The HR Conclave held at the Jaipuria Institute of Management, Noida saw participation from eminent leaders from the HR landscape of India. Of the 10 panelists who represented their industries in unravelling the ‘HR Practices and Challenges During Downturn’, the one who spoke for the Banking industry was Mr. Anil Rathore, Zonal HR Partner, North East and West, ING Vyasya. Mr. Rathore’s career as an HR practitioner is prominently split into two halves. The first half was as a distinguished naval officer, who rose to be the Joint Director Manpower Planning & Recruitment for the Indian Navy. The second half is in the corporate world, with a major chunk belonging to ICICI Bank, where he started out as the Head of Talent Acquisition & Recruitment Service, and grew to be the Recruitment Head of North, before shifting to ING Vysya.
Campus journalist at Jaipuria Institute of Management, Noida, Priyanka Priya, found the opportunity to quiz Mr. Rathore on the future of the HR domain, and the best way forward for MBA students of Jaipuria Noida.
Priyanka: At the outset, Sir, what made you chose HR as your domain of expertise? Is it something that you chose as a career right from your college days?
Mr. Anil Rathore: Not exactly! It grew on me instinctively. As you know, the Indian Armed Forces are completely manpower intensive. I have been managing people for the last 20 years, but only for the last 6 years have I been focussing on core HR functions. I did venture out into business for some time, but I came back to HR, because I enjoyed being a ‘People’s Person’. My stint as a businessman has helped me understand the challenges of business better, and today, I obviously view HR from the business perspective as well.
Priyanka: The challenges in HR for present-day managers are often said to be very different from those that existed till about a decade ago. What qualities do you think B-school students like those at Jaipuria Noida should imbibe to be good HR professionals?
Mr. Anil Rathore: In HR, at times you have to be at the front in communicating some hard decisions, but a majority of the time you have to play the role of a friend, philosopher and guide to the employees. The HR is the department that employees in an organisation should look forward to speaking their hearts out to. Today, organisations need imaginative and creative employees on their rolls, and HR departments cannot ignore or take the feelings of an employee in a negative vein.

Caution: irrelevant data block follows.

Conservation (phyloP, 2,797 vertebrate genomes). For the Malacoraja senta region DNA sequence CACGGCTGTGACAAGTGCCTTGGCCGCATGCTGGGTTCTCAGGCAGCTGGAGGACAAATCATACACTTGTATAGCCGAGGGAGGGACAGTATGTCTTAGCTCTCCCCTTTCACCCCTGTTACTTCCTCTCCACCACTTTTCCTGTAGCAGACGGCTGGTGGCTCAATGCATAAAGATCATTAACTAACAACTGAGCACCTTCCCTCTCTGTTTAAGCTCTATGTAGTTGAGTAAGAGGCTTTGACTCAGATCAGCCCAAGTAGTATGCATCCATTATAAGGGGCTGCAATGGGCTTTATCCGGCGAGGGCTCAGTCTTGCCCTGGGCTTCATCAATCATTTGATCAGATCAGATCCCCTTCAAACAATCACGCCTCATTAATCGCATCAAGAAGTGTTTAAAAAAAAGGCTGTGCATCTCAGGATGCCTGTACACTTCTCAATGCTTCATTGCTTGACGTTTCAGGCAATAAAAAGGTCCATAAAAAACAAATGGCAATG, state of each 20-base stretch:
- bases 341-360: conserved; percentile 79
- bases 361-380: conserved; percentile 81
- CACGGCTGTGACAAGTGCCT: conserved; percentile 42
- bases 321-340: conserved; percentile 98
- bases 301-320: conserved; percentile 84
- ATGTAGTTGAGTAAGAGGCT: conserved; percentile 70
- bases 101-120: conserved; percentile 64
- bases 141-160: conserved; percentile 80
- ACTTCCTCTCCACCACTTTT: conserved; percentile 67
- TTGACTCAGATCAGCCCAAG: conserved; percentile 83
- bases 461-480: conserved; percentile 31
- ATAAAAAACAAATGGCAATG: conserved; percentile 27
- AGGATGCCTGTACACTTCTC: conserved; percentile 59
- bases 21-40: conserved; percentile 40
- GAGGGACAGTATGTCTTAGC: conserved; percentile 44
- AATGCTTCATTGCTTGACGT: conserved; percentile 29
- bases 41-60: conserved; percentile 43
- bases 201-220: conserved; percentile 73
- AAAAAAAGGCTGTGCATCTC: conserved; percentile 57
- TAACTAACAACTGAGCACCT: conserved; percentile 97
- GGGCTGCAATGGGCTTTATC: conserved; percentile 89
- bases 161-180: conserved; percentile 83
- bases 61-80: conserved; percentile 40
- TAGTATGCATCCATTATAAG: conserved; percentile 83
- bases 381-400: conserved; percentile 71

Priyanka: Sir, why is it that HR jobs are mostly available in metros? Do you see this environment changing? Are there any opportunities in the rural space or smaller cities?
Mr. Anil Rathore: Very few. 80% of the jobs will be at metro level, as HR is a support function and business leaders will like their support functions to be right next to their heart, for communication purposes. For example, ING Vysya will have 30 branches in metros and 2-3 branches in smaller townships. Therefore, the HR functions where the concentration is more.
Priyanka: How about the nationalised banks, who stress equally or sometimes more on the grass-root levels of the economy? Are there no opportunities in those banks for HR in smaller cities?
Mr. Anil Rathore: Yes there are. For instance, Bank of Baroda has started taking people for core HR jobs, which they call specialist recruitments. Even PNB is doing so.
Priyanka: We’ve all heard you speak about how the banking sector dealt with the global meltdown. The insight you provided was clearly based on things you observed at close quarters. What would be your message to the students of Jaipuria Institute of Management?
Mr. Anil Rathore: A very short one, really – Market Awareness. Be more aware. Don’t restrict it only to today’s session; there is enough and more available in the media today for you to keep yourself upgraded.
Priyanka: Thank you, Sir. We hope to see you more often at Jaipuria Noida, to gain from your wisdom.